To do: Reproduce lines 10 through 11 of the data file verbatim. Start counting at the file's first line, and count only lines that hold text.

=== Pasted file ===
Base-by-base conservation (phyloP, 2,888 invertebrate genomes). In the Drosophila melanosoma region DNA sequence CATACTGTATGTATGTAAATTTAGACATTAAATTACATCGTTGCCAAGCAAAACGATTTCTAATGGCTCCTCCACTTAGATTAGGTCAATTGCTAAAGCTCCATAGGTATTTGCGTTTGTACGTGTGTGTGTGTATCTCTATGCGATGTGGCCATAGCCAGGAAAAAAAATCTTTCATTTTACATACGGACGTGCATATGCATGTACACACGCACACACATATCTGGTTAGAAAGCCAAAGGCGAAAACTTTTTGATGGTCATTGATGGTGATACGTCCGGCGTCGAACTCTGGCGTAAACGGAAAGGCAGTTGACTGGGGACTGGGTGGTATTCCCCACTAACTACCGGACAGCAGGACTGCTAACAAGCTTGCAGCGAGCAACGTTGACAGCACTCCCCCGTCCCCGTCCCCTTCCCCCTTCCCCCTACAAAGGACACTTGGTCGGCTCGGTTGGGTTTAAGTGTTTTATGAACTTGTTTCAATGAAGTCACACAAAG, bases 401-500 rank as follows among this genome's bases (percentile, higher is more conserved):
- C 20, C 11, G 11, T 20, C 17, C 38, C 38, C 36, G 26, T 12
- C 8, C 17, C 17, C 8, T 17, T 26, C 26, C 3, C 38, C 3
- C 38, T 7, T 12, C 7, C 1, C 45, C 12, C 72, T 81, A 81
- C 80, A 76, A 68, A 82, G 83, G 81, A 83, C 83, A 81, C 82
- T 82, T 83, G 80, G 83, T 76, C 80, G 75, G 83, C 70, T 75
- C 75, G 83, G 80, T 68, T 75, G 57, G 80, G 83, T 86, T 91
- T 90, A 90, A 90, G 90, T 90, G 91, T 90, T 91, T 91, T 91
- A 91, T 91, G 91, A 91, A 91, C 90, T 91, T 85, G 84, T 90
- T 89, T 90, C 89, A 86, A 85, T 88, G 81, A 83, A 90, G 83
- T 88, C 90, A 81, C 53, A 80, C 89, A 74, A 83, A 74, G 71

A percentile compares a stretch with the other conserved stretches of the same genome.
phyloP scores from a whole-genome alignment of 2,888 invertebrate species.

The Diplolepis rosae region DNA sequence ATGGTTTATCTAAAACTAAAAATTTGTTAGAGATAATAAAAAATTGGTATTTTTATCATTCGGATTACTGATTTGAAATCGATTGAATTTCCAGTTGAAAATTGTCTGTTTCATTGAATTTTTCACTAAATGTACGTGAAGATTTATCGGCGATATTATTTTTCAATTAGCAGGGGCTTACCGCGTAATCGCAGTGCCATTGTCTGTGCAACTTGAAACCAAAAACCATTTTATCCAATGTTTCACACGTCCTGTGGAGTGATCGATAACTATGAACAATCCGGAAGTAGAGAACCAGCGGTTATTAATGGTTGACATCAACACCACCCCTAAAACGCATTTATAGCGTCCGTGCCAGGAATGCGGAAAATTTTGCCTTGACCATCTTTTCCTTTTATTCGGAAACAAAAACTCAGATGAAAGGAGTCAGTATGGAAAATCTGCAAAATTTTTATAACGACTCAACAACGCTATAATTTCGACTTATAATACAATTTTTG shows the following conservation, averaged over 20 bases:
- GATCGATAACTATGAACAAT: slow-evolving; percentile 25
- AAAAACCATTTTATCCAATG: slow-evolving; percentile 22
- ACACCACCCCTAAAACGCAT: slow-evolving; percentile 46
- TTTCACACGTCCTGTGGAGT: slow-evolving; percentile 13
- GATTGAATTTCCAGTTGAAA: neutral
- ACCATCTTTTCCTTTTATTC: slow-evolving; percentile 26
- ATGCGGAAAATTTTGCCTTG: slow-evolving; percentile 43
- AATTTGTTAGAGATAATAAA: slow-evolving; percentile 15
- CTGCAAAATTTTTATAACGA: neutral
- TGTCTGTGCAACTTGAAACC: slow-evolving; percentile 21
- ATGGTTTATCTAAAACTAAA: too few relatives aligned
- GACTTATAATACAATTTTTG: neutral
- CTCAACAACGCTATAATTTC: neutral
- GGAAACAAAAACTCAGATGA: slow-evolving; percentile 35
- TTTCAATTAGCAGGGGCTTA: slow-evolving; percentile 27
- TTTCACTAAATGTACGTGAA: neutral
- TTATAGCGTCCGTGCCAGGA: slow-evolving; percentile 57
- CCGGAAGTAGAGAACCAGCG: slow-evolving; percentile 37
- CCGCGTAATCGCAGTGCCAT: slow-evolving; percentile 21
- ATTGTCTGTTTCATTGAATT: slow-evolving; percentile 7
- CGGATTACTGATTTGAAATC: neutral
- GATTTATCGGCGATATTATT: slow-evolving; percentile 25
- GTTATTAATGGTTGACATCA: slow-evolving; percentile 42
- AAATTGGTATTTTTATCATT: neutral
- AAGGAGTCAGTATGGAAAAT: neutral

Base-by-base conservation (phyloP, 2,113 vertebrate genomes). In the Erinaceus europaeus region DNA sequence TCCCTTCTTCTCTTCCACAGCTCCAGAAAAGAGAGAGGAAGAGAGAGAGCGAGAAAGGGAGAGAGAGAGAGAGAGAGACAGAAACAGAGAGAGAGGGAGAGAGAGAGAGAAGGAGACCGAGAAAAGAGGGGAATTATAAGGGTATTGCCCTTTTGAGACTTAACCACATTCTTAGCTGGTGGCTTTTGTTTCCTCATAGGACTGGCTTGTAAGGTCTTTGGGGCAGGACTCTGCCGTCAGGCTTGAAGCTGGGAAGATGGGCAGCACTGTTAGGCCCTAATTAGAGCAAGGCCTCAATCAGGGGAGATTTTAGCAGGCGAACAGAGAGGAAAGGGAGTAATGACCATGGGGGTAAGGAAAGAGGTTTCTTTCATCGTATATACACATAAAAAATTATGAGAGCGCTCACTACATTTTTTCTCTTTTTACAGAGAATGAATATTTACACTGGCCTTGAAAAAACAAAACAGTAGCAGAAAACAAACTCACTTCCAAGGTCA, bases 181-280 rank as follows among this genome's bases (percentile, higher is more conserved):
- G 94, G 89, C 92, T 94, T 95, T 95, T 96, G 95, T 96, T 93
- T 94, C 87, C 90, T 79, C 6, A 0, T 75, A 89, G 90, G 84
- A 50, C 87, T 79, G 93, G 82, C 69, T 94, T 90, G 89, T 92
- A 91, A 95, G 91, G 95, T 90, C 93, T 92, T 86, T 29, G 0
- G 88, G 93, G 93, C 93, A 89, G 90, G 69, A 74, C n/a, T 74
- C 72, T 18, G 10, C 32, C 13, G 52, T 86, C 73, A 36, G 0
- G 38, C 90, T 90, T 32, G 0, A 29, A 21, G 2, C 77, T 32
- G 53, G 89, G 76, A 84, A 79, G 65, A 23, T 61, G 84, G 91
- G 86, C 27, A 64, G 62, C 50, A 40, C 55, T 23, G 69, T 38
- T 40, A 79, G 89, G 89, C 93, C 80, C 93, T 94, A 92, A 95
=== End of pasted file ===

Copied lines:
- T 89, T 90, C 89, A 86, A 85, T 88, G 81, A 83, A 90, G 83
- T 88, C 90, A 81, C 53, A 80, C 89, A 74, A 83, A 74, G 71